Friday, August 08, 2008

Panhandle Pussycats Come To Orly

03 Panhandle Pussycats Come to Orly
October 2, 1979
Music: William Broughton
Writer: Harvey Bullock
Director: Charles Rondeau

Not that THE MISADVENTURES OF SHERIFF LOBO was ever a master of subtlety, but casting ex-L.A. Rams quarterback Roman Gabriel and THE LONGEST YARD co-star Ed Lauter in a story about a football game between rival sheriff's departments isn't exactly imaginative. Veteran sitcom writer Harvey Bullock, whose credits range from THE DICK VAN DYKE SHOW to THE JETSONS, served as LOBO's executive script consultant and also penned this slapstick episode that pits Sheriff Lobo's (Claude Akins) deputies against those of neighboring county sheriff John Sebastian Cain (Lauter).

Of course, Lobo has no interest in letting the "best man" win. After stocking his roster with the biggest, meanest roughhousers in Orly County, he announces that the world-famous Texas Cowgirls cheerleading squad will perform at halftime, ensuring the gate receipts intended for the local children's hospital will go through the roof. He also lays down a huge bet, so that he can snare big winnings, while looking look a hero for organizing a charity event.

Meanwhile, con artist Slick Willie (Harold Gould, who had starred as a conman on the shortlived THE FEATHER AND FATHER GANG), whose pursuit by both sheriffs had caused the football challenge, plans to rob the Orly Stadium box office, while every cop in two counties is on the playing field. Why he doesn't leap at the opportunity to rob someplace else far away from every cop in two counties, we'll never know.

Bullock's plot-heavy script is handled cleanly enough by journeyman director Charles Rondeau, who keeps the pace from flagging and doesn't hesitate to have Deputy Perkins (Mills Watson) fall down every three minutes for a cheap laugh (it's a good thing Watson is okay at the Lou Costello shtick). Faded silver screen star Gloria DeHaven guests as a stripper with a heart of gold. A couple of weeks later, Lauter would again play Captain Cain on BJ AND THE BEAR, which needed a new arch-enemy for its trucker hero (Greg Evigan) after Akins' defection to his own series.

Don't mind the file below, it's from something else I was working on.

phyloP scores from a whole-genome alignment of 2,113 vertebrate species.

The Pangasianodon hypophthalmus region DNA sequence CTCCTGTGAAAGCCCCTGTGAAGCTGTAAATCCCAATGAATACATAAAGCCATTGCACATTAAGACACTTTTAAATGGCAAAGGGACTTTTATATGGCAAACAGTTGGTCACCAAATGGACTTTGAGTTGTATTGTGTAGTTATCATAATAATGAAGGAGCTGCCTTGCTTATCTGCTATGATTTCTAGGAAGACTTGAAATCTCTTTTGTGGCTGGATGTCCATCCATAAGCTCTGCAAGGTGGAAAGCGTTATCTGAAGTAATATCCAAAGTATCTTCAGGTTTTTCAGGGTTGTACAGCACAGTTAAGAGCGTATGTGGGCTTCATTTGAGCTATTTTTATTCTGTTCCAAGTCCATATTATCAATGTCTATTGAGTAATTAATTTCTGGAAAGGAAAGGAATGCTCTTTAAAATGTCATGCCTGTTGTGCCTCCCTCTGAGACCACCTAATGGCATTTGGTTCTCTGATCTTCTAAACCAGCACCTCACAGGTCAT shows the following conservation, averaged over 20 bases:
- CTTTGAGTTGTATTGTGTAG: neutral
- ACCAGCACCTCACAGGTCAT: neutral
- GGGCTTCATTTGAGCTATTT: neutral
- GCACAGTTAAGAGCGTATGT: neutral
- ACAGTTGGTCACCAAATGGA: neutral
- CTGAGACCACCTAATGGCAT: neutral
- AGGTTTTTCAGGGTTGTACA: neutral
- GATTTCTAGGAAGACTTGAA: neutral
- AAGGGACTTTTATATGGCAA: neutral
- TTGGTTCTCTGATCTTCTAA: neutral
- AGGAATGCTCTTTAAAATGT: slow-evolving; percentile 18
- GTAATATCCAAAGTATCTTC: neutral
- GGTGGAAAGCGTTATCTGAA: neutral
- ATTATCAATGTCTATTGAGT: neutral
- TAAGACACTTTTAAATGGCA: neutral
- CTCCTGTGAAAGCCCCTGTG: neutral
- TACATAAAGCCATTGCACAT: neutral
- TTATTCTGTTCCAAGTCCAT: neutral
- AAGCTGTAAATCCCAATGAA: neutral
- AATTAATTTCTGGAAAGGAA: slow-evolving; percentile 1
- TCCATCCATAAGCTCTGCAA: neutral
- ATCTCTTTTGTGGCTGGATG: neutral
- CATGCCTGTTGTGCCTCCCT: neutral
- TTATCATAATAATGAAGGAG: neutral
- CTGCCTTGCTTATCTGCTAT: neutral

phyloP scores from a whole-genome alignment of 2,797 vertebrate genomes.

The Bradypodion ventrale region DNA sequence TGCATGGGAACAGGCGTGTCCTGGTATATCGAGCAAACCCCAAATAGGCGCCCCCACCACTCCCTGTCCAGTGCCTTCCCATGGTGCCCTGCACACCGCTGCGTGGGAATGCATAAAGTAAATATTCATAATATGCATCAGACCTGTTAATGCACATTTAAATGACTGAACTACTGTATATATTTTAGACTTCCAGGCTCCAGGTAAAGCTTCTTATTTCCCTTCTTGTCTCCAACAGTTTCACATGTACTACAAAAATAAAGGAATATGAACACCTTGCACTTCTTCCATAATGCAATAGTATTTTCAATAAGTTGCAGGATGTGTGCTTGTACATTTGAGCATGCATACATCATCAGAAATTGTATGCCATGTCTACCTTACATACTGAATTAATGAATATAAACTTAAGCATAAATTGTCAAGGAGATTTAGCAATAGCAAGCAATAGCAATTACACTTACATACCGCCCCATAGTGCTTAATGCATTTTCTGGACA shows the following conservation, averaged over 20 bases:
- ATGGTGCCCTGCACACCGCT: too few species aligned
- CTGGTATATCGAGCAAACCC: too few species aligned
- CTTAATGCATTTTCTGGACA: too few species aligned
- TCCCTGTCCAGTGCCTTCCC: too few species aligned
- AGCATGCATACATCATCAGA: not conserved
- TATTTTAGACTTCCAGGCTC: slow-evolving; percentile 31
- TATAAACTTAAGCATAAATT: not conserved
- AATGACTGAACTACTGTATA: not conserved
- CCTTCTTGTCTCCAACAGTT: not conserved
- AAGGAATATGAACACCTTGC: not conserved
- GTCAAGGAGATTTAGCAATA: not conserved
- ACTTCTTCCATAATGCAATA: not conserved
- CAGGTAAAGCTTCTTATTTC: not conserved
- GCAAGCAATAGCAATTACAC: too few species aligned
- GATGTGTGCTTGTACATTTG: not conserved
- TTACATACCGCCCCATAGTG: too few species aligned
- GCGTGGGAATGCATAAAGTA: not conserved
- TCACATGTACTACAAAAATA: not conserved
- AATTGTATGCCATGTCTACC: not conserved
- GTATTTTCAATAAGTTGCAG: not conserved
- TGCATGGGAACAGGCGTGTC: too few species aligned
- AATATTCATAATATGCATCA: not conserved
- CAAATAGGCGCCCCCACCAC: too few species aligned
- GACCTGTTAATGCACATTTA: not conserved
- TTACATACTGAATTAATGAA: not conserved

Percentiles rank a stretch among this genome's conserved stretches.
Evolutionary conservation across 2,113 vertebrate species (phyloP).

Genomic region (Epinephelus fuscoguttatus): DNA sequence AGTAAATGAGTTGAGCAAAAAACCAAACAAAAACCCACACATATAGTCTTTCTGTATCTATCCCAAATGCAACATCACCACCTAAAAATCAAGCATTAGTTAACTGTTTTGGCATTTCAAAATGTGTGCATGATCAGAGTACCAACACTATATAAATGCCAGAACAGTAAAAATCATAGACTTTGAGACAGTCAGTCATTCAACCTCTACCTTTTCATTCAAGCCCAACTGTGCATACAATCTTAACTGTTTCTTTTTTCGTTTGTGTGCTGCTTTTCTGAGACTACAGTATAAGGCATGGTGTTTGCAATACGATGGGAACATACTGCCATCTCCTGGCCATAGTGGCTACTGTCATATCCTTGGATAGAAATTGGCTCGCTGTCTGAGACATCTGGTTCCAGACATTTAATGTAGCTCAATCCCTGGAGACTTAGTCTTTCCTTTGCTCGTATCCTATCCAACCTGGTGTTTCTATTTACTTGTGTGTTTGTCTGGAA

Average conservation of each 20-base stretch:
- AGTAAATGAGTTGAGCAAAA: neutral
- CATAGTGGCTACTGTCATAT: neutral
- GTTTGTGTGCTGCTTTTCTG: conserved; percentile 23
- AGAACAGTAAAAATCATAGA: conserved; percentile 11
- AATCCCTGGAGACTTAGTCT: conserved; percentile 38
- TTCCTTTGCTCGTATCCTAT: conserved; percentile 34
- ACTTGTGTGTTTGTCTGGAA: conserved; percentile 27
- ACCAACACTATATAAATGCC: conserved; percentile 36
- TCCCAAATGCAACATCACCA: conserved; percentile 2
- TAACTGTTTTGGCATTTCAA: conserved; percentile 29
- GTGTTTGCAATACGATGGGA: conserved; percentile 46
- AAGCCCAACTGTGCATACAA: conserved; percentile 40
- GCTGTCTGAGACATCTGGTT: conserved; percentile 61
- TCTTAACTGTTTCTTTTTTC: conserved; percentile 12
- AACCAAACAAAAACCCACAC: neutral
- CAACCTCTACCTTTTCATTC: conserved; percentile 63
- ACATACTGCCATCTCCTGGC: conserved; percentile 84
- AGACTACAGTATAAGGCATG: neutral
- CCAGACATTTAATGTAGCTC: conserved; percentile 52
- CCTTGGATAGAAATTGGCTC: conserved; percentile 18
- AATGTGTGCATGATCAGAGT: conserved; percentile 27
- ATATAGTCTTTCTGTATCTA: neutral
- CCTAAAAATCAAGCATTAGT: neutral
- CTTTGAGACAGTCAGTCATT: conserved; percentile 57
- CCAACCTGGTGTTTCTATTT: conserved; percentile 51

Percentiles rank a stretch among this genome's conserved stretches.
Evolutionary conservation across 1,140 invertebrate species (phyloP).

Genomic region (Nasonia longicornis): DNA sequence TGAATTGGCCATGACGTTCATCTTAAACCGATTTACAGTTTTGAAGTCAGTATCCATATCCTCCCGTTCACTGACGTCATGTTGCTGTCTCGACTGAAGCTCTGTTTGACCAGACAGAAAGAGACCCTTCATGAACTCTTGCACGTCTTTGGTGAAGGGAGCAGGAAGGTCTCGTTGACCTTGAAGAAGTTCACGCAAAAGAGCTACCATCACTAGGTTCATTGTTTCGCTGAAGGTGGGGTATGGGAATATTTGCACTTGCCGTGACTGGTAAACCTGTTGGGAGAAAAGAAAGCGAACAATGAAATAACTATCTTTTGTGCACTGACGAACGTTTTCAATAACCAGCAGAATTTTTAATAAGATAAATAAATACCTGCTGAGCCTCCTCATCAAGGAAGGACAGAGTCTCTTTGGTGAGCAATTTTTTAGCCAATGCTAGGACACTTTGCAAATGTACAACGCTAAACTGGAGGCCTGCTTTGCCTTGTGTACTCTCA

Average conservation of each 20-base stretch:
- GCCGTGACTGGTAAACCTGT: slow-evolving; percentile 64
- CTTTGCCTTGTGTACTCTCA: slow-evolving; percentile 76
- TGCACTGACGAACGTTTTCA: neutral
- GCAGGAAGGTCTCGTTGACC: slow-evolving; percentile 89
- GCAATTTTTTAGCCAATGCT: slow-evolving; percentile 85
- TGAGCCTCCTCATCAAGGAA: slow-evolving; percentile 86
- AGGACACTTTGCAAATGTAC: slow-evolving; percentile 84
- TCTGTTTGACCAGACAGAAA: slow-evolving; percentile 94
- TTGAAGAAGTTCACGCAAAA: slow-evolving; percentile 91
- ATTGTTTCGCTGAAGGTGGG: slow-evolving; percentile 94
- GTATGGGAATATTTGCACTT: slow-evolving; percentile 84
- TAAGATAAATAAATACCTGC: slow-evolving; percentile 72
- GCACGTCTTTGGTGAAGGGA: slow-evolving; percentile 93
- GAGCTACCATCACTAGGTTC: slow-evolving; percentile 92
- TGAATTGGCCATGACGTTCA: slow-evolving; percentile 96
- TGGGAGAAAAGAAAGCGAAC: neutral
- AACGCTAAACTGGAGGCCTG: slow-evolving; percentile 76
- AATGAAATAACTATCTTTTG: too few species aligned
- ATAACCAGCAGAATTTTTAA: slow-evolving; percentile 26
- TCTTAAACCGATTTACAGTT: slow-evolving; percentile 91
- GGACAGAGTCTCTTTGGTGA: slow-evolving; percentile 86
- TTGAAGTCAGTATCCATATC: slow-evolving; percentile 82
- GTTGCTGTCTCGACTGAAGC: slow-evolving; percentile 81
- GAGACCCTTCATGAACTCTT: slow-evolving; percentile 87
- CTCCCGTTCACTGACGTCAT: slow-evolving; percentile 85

Anonymous said...

Your profile says you're a copywriter. So'm I. I'm the Senior at McCann-Erickson in Seattle. Whoodja write for? Your blog shows that you have an astounding knowledge of obscure films. I'm speechless.

Marty McKee said...

Hi, Thaddeus, thanks for stopping by. I'm a senior copywriter at Horizon Hobby, Inc. in Champaign, Illinois. We produce, distribute and market radio control hobby products, such as airplanes, helicopters, cars, buggies, trucks and all their accessories--engines, radios, batteries, etc. We do all our marketing in-house.

Hal said...

Hey, Marty. I'm doing my best to follow along and just watched this one a couple a nights ago. :)

Rondeau was the best F TROOP director by far so he's a good choice for this material. I actually spoke with him for about 30 minutes by telephone in 1989...I was working on a writing project. He was a good interview. Lots of interesting info from him.

The "Texas Cowgirls"; of course the Cowboy Cheerleaders were all the rage in 1979. Gould as a conman yet again (the John Dehner of the 1970's!), strippers....hey, populist entertainment at its finest! :)

Watching these I have to wonder why Mills Watson just dropped off the face of the earth in the early 1990's. He was a busy character actor for nearly 20 years, then just vanished.